Brace for Change
Date: March 1, 2010
While the debate over health care reform rages (and alternately sputters) in Washington, D.C., we in the medical field are doing what we always have: caring for patients and researching the most promising and effective ways to help them. But once our health care system actually does change, the ways in which we fulfill that job may change as well.
Though the minute details and specifics of what a reformed health care system might look like remain unclear and controversial, new health care policies would most certainly mean new ways of deciding which treatments are covered by insurance and which are not, and, consequently, potential limits on which ones physicians can recommend. Facing such change and boundaries, we need to be armed with a complete knowledge of which therapies and procedures most benefit our patients so that when the time comes and questions arise, we can answer with certainty that our methods and recommendations ring of authority and credibility.
In short, clinical outcomes will be more important than ever. With health care reform positioned amid the Beltway’s top priorities, that kind of data offers evidence of what works, validates the decisions we make and affirms the importance of what we do.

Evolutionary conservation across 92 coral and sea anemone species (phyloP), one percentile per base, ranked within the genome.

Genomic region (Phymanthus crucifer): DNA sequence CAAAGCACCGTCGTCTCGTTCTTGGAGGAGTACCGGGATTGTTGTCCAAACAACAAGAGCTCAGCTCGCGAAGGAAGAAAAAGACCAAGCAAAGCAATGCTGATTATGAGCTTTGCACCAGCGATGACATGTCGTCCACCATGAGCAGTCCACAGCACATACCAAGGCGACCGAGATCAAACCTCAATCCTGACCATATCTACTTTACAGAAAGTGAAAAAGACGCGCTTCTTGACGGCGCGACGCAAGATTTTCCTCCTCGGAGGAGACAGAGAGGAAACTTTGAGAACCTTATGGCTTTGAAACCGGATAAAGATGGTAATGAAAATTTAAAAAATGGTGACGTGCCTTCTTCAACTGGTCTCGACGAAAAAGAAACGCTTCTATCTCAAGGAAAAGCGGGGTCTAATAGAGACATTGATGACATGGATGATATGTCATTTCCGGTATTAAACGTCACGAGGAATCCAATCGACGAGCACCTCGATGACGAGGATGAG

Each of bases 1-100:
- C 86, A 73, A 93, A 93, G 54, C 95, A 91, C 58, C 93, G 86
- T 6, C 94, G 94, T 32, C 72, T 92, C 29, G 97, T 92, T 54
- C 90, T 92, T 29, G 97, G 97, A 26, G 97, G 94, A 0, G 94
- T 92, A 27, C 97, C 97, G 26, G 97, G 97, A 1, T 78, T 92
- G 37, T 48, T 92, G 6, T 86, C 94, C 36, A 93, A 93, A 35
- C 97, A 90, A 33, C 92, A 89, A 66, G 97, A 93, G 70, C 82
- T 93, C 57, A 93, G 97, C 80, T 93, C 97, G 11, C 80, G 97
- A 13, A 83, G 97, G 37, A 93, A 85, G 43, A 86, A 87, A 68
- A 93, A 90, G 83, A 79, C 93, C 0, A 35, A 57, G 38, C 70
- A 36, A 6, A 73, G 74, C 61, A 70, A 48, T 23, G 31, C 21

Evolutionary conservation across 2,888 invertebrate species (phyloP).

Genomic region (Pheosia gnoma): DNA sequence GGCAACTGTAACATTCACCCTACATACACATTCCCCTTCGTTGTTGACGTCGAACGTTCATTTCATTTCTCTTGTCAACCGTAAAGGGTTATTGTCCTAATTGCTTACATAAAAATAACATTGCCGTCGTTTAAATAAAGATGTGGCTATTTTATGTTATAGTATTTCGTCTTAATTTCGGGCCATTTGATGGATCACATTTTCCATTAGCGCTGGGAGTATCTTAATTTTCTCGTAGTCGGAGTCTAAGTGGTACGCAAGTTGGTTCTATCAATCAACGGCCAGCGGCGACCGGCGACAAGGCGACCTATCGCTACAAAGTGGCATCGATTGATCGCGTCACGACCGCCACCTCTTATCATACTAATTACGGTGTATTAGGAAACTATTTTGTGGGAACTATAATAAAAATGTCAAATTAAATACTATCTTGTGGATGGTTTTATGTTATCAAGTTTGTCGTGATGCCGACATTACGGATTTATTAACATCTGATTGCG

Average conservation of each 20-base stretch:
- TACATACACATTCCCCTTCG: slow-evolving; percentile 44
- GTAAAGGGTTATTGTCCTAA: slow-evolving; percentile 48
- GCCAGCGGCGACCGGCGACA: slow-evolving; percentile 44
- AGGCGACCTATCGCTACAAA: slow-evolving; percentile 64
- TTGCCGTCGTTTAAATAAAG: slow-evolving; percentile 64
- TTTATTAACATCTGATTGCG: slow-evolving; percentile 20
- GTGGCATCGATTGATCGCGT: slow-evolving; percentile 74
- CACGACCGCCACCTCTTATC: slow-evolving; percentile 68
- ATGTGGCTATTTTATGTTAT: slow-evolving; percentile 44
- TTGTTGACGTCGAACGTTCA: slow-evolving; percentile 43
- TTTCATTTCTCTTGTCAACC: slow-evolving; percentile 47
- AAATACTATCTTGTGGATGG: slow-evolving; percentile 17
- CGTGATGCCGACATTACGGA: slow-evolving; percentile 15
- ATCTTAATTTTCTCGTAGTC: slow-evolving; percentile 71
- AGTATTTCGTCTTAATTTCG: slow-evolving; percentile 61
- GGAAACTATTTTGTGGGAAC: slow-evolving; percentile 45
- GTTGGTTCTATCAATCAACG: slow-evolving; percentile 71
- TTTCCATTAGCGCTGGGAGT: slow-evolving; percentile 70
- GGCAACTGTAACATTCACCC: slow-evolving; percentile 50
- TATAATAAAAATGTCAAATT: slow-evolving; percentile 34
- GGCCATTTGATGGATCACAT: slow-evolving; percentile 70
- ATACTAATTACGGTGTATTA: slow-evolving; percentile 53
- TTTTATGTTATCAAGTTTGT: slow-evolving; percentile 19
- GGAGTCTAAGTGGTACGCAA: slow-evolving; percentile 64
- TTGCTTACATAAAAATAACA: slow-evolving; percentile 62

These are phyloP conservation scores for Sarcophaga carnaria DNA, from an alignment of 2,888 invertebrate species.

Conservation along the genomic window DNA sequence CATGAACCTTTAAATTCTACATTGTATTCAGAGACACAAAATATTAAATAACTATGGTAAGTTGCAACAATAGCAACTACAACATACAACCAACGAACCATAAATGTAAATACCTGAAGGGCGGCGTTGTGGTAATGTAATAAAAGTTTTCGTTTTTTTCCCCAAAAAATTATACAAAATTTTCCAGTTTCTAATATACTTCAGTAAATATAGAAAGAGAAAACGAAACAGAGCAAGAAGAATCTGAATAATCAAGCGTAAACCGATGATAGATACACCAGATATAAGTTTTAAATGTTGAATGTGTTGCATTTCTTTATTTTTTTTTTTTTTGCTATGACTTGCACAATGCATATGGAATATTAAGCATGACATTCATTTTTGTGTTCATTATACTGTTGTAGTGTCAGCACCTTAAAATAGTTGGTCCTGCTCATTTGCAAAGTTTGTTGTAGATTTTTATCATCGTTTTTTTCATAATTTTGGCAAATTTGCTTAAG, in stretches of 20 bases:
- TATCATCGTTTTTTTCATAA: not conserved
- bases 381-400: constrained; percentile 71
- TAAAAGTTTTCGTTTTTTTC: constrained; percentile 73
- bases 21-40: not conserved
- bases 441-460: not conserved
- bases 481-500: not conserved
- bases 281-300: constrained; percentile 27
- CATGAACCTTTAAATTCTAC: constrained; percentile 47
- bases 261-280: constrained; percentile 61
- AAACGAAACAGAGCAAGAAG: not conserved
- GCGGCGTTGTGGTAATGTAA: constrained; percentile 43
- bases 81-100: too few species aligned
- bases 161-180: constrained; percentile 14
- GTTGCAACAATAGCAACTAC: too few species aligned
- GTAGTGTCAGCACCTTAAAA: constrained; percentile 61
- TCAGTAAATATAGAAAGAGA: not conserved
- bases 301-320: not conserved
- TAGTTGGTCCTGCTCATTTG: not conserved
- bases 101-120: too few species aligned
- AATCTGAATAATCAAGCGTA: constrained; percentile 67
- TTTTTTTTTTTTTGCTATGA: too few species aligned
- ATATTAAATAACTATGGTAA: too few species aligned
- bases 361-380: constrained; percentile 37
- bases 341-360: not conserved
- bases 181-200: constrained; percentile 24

Clinical outcomes have long been valued in the Department of Surgery. Of course, the best way to monitor and record them is through clinical trials, which is why we have established the Center for Surgical Trials and Outcomes Research, headed by Timothy Pawlik and Adil Haider.
More than anything, monitoring the long-term results of our work plays a key role in determining whether we use best practices and whether our patients truly reap the benefits. Politics aside, in the medical field, outcomes equal the kind of knowledge that saves lives, not to mention valuable time and resources, both for us and our patients. Simply put, outcomes are everything.